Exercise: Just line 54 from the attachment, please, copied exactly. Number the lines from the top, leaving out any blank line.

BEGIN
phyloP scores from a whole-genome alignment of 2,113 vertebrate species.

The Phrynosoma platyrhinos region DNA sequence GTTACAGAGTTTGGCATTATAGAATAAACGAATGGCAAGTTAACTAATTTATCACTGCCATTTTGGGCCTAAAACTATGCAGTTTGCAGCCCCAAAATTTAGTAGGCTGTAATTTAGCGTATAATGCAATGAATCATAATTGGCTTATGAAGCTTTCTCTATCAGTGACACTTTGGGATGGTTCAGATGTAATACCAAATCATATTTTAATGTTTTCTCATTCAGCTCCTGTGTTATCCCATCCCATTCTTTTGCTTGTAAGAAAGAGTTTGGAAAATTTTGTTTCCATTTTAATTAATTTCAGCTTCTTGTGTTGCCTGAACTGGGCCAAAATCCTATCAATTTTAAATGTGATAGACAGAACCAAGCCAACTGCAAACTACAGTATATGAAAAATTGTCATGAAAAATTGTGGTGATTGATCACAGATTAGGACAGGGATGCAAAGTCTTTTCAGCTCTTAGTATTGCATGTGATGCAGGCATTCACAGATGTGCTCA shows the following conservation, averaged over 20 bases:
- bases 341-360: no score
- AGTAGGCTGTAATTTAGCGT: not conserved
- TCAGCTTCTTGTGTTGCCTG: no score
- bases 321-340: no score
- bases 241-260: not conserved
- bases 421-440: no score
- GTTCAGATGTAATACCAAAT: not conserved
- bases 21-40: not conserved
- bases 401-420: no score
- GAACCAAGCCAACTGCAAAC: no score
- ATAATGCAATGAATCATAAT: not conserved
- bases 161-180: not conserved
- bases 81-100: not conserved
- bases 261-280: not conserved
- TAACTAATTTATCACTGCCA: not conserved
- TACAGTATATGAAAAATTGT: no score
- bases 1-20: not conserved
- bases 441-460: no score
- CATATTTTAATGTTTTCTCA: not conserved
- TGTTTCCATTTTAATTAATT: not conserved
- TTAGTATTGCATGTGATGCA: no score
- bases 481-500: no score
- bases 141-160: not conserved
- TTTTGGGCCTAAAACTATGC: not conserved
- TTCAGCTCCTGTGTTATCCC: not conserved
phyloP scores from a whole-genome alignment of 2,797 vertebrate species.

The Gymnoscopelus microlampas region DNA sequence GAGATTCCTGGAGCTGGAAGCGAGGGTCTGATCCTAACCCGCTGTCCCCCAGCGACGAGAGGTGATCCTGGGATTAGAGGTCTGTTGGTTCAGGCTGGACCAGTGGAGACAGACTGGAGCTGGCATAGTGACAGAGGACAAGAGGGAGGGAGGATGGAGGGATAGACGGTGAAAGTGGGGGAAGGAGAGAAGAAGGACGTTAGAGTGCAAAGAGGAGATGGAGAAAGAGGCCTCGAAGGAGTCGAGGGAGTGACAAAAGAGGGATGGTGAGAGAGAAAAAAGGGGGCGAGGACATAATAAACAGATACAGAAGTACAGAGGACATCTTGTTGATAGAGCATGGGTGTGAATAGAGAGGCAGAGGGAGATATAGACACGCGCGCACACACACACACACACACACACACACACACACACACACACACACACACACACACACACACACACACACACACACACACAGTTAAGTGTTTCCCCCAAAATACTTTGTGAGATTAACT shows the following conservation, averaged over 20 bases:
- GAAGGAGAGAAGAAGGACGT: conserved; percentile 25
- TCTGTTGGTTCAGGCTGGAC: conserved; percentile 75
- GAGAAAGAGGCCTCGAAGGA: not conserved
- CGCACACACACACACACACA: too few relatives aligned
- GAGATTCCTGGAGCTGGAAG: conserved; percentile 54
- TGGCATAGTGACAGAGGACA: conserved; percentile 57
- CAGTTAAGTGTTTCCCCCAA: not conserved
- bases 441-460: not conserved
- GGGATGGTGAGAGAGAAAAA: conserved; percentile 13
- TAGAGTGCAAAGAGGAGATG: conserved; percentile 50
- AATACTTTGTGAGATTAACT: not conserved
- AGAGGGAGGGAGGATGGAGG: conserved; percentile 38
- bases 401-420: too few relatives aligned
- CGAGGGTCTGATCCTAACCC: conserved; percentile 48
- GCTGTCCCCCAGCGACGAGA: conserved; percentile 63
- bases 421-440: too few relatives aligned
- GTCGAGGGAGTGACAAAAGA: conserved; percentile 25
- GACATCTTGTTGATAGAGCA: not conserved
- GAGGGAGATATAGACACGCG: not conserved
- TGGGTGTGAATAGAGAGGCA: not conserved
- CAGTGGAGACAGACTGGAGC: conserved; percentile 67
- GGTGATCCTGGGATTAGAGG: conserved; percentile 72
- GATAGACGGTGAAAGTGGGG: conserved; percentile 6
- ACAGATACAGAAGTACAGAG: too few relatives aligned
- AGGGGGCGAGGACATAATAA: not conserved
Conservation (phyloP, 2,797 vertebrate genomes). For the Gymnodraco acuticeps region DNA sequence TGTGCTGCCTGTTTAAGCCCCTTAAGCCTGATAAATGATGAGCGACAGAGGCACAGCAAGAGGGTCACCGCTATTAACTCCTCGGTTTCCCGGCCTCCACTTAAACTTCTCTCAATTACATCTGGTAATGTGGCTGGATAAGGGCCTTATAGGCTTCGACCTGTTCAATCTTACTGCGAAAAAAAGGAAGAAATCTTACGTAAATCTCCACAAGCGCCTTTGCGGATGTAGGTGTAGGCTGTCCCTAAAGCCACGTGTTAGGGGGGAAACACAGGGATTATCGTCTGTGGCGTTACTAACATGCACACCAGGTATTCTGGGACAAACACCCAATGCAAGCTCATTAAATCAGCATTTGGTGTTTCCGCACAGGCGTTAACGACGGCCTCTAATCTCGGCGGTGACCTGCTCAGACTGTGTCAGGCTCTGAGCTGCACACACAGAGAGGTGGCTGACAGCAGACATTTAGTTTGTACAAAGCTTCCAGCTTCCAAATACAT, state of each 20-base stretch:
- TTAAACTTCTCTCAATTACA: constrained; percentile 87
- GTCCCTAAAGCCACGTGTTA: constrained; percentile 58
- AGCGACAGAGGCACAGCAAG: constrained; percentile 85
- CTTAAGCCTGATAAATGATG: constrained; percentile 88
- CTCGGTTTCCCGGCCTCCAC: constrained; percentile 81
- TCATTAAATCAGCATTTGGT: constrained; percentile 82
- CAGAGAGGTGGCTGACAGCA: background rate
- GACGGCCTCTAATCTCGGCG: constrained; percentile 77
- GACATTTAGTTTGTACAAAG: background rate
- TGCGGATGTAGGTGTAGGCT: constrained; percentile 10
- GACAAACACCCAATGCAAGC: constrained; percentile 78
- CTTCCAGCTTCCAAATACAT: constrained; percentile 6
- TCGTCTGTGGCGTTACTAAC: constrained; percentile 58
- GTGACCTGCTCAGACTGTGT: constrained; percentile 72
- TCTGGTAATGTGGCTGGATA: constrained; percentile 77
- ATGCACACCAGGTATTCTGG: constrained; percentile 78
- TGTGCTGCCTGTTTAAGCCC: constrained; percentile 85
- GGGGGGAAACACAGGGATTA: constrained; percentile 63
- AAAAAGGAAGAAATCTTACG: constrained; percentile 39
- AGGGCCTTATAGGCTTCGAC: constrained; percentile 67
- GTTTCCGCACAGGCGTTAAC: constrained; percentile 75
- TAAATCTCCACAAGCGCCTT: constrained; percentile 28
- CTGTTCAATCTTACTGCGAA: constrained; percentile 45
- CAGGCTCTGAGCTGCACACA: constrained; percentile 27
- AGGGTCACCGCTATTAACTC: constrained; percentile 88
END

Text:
- AGGGGGCGAGGACATAATAA: not conserved